Using the Breaking Down Barriers approach, national human rights plans when aligned with the scale-up of programmatic action, under the supervision of multiple stakeholders underscored their value in difficult contexts and served as the base to challenge the anti-rights movement.


The incremental progress observed, as exemplified by the strides made in Ukraine, underscores the importance of tailored, context-specific approaches to overcoming human rights barriers in health. It reflects a critical understanding that while overarching goals may unify global health initiatives, the pathways to achieving these outcomes are necessarily diversified, reflecting the complex socio-political landscapes in which these health programs operate.


2023-2028 KPI Framework Adjustments


The Global Fund’s approach to developing the Monitoring & Evaluation (M&E) Framework addresses complex performance measurement challenges. Stakeholders have welcomed the new Independent Evaluation Panel (IEP) and anticipate the Chief Evaluation and Learning Officer’s (CELO) contribution to leveraging the M&E Framework for improved learning and accountability. The effort to embed KPIs within a coherent M&E framework and the emphasis on evidence-based decision-making have been particularly appreciated. Stakeholders have noted the promise of new KPI sets focused on community engagement, pandemic preparedness, and integrated systems, highlighting the introduction of a Gender Marker throughout the framework as a significant step forward​. Read more on our analysis measuring the performance of the new Global Fund Strategy.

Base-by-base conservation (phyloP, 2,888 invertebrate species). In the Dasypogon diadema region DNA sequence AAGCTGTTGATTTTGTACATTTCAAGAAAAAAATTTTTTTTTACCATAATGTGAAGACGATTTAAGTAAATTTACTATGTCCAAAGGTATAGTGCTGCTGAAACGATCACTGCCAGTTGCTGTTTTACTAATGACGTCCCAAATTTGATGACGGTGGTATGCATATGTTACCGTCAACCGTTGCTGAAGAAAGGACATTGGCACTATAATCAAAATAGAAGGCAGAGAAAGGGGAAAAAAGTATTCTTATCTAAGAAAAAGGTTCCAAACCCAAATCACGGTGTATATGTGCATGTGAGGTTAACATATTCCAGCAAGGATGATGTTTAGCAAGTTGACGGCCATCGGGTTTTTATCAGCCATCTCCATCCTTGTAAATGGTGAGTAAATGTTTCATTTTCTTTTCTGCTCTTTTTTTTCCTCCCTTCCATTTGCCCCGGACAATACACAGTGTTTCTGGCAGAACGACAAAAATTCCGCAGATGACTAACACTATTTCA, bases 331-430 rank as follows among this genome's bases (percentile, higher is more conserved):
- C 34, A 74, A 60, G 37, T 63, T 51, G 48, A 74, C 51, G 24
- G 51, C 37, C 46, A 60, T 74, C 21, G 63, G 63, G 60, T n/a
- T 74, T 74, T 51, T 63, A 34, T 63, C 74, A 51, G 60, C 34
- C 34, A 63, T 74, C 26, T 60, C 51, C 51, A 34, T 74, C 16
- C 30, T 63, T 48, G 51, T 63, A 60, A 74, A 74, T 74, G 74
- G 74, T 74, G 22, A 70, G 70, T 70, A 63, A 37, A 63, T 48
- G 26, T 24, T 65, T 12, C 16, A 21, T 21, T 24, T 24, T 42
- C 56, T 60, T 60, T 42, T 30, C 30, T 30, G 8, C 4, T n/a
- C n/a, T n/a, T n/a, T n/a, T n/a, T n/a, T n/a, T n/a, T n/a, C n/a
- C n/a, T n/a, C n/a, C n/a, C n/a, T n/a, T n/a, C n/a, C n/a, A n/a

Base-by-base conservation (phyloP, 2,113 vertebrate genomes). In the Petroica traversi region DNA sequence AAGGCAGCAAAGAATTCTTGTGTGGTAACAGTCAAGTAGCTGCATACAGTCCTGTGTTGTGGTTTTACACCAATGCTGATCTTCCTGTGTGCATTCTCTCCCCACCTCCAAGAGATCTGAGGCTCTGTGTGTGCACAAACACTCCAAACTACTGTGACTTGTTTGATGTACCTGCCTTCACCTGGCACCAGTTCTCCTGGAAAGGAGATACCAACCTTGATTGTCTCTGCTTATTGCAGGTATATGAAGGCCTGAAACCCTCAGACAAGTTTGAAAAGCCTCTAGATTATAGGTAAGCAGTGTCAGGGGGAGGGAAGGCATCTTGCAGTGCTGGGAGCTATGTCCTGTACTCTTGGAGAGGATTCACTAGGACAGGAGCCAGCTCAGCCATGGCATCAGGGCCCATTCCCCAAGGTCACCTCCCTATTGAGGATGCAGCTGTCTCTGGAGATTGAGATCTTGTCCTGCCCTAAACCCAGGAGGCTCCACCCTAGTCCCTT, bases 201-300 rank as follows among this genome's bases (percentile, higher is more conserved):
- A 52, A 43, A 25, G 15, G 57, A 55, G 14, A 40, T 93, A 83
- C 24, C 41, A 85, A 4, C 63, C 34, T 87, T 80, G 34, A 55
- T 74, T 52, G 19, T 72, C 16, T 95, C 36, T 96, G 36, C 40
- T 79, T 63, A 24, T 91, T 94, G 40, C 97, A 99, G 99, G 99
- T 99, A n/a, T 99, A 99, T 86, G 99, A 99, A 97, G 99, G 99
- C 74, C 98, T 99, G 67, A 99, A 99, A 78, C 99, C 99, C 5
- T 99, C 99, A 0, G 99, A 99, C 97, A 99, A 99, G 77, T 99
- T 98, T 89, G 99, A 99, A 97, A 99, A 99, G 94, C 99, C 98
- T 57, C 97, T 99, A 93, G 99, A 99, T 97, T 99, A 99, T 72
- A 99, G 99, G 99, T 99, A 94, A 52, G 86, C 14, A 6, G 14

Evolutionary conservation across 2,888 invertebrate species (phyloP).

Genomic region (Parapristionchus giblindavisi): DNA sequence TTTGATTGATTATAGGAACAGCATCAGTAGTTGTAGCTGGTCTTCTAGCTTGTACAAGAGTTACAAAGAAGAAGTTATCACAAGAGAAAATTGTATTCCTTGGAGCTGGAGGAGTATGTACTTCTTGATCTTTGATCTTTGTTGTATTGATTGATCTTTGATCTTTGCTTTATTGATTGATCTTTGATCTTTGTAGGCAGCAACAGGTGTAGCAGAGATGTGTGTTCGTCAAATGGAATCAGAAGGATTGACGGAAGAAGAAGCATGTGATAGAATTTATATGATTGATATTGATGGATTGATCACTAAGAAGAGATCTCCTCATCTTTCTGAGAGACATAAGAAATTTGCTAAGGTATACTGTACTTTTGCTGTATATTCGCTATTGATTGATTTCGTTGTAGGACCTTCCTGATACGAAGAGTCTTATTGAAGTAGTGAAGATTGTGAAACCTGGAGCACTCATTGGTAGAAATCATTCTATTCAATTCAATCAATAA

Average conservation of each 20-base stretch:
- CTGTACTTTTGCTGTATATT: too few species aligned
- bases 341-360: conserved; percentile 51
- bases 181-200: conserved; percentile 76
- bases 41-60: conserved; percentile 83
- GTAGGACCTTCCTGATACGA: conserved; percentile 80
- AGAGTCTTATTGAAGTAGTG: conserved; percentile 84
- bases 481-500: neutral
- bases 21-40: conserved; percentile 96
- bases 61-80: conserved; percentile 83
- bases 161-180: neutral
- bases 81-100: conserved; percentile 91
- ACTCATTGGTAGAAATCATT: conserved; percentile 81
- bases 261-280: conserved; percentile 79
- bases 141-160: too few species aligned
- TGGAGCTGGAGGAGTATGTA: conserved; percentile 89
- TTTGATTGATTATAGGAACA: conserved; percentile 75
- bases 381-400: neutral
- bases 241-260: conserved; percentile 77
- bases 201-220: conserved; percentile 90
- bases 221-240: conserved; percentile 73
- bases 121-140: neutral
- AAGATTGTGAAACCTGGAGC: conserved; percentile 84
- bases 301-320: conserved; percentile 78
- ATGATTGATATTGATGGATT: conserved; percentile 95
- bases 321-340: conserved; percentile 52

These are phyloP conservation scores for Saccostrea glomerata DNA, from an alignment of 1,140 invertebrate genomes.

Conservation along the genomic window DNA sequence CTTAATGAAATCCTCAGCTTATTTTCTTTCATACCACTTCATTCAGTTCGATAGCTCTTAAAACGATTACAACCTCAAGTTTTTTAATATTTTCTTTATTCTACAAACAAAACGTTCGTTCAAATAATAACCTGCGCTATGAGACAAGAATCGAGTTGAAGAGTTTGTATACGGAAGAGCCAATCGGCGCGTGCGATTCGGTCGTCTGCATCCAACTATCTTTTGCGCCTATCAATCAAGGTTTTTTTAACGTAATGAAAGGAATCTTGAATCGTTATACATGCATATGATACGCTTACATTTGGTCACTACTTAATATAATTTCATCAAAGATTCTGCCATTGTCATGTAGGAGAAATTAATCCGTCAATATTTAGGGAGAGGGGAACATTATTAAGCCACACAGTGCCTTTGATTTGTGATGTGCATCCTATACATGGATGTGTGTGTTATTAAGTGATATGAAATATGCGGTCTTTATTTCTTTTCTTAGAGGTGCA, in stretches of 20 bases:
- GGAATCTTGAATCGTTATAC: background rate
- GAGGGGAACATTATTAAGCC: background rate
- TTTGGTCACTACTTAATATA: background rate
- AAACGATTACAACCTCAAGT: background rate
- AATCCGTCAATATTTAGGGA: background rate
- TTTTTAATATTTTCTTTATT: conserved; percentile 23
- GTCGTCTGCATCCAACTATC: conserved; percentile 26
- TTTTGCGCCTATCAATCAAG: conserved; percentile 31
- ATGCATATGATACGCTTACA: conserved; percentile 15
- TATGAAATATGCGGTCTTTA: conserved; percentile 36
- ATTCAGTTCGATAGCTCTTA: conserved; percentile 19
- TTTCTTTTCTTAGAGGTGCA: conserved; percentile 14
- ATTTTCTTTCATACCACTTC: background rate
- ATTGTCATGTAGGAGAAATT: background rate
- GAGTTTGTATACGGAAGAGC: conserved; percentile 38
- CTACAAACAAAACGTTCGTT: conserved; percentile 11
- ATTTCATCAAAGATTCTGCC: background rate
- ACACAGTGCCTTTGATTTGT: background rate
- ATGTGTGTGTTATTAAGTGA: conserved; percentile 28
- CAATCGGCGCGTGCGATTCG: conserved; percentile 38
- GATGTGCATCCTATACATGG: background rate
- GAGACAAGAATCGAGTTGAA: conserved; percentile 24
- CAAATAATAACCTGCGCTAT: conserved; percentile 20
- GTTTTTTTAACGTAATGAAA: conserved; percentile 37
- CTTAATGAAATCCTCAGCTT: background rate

Adjustments to the KPI framework for 2023-2028 reflect a strategic response to the lessons learned during the previous strategy period. These adjustments are non-material, meaning they do not fundamentally alter the performance targets or expectations but rather refine the measurement and tracking methods to enhance clarity, relevance, and responsiveness.


  • Data-Driven Adjustments: Changes to data sources and baseline definitions for several KPIs aim to improve the accuracy and reliability of performance tracking. For example, the shift to using more direct and evidence-supported data collection methods for KPIs related to data-driven decision-making (S6b) and disaggregated data use (S7) enhances the ability to measure progress more effectively.